Inventory management is an important aspect of businesses around the globe. Managing and storing inventory can be challenging, expensive and time-consuming. That is why companies are constantly finding new strategies of managing inventory in order to improve operational efficiency, save cost and save time. 

In business, Inventory refers to all items, materials and goods being held for the purpose of future sale to customers. There are four major categories of inventory. They include; raw materials, work-in-progress, finished goods, and maintenance, repair, and overhaul (MRO). These different types of inventory represent different steps in the production process.

Inventory management is thus, the process of ordering, handling, storing and using an organisation’s  inventory (or its non-capitalised assets). The aim is to organise and track all the  goods owned by the company at a particular time in a bid to ensure operational efficiency and longevity.  

Having good inventory management strategies is important to minimise inventory risks. This ensures a company is still able to sell and that the commodities do not depreciate in value. Some of the major strategies for inventory management include; 

Economic Order Quantity (EOQ); This refers to the ideal amount of a product that should be ordered at any given point in time, in a bid to minimize the total inventory costs. It is how much product a company should purchase in order to maintain a cost-efficient supply chain. These inventory costs which ought to be minimised include holding costs, order costs, and shortage costs. The EOQ is also called the optimum lot size and it is calculated using the formula below: 

EOQ = square root of (2 x D x S/H) or √ (2DS / H)


  • D = demand, or the units of the product that need to be purchased. 
  • S= setup cost.
  • H= the holding fee or storage cost per unit of product.

ABC Analysis; The ABC analysis suggests that the inventories of any given organisation do not have an equal value. Such inventories are categorised into three groups; A, B and C according to their estimated level of importance. The ABC analysis, therefore, is a means of classifying inventory items based on the consumption value of the items. This method is also known as the Selective Inventory Control.

Safety Stock Inventory; Safety stock is the additional inventory that is held by a company to mitigate risk that the item will be out of stock as a result of fluctuations in supply and demand. It is sometimes called “Buffer Stock” because it acts as a buffer perhaps the sales of an item are greater than planned or if the company’s supplier is unable to deliver additional units at an agreed time. This method of inventory management ensures there is reduced risk of a company’s production being disrupted. By deciding on how much safety stock to carry, this method ensures that the holding cost does not strain the organisation’s finances.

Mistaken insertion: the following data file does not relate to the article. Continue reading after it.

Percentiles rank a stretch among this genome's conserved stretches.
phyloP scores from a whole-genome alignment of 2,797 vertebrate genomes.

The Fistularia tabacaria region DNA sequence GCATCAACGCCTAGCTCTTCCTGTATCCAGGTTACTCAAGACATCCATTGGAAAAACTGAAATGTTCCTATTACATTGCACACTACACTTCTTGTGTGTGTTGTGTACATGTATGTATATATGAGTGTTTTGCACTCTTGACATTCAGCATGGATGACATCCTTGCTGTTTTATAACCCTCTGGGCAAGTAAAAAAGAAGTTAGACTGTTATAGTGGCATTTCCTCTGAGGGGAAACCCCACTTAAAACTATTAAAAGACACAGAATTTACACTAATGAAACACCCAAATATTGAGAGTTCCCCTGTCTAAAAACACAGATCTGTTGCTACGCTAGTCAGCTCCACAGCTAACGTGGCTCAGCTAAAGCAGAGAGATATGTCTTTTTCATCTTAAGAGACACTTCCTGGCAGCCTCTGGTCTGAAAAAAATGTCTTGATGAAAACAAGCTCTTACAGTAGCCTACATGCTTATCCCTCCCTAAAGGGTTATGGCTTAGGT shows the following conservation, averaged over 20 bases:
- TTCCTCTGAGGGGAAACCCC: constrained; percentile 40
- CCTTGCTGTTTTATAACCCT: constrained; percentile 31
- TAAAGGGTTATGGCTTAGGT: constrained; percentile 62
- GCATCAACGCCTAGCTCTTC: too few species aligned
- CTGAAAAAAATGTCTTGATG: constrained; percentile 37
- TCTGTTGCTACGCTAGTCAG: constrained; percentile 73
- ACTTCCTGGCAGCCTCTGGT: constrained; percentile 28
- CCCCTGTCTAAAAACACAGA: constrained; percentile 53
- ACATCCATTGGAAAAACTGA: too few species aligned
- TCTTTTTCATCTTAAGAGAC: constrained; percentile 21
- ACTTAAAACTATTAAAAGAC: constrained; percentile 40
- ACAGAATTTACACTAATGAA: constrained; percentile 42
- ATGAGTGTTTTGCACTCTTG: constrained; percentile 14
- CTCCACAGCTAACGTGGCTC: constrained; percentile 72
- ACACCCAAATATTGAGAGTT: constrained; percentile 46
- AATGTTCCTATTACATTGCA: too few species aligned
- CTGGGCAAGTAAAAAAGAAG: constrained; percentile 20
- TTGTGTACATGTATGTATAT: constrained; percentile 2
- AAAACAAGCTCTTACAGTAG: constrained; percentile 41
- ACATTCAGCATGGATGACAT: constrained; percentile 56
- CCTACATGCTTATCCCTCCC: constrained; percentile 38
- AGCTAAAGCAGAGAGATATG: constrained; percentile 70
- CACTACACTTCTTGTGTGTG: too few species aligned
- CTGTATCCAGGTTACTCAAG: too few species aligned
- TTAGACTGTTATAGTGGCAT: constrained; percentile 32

The Just In Time Strategy; This method involves ordering and receiving inventory needed for production and customer sales only when it is required, not anytime before then. By ordering such inventory on an “as-needed” basis, an organisation increases operational efficiency, does not hold any safety stock, and decreases inventory wastage and its associated costs. Because this concept is based on a cluster of lean manufacturing activities specifically designed to only manufacture the exact quantity of products to meet a customer’s demand, the JIT method is also called the Lean Manufacturing or the Toyota Production System.

Dropshipping; This is a method that allows companies to drastically cut down their inventory costs by essentially not holding any inventory at all. As opposed to holding inventory at a warehouse, in dropshipping, when a client makes an order, a company buys goods from a third-party and the items are shipped directly to said client. 

While five methods of managing inventory have been highlighted above, there are many more that can be used to help a business. Others include but are not limited to; 

  • Batch tracking
  • Consignment inventory
  • Perpetual inventory management.
  • Six Sigma
  • Lean Six Sigma
  • Demand forecasting
  • Cross-docking
  • Bulk shipments
  • The Pull Strategy
  • The Push Strategy

The importance of having good inventory management strategies cannot be overstressed. With the advancement of technology, inventory management software have been created to simplify the entire process, save money, time and sanity as businesses try to meet their inventory management demands.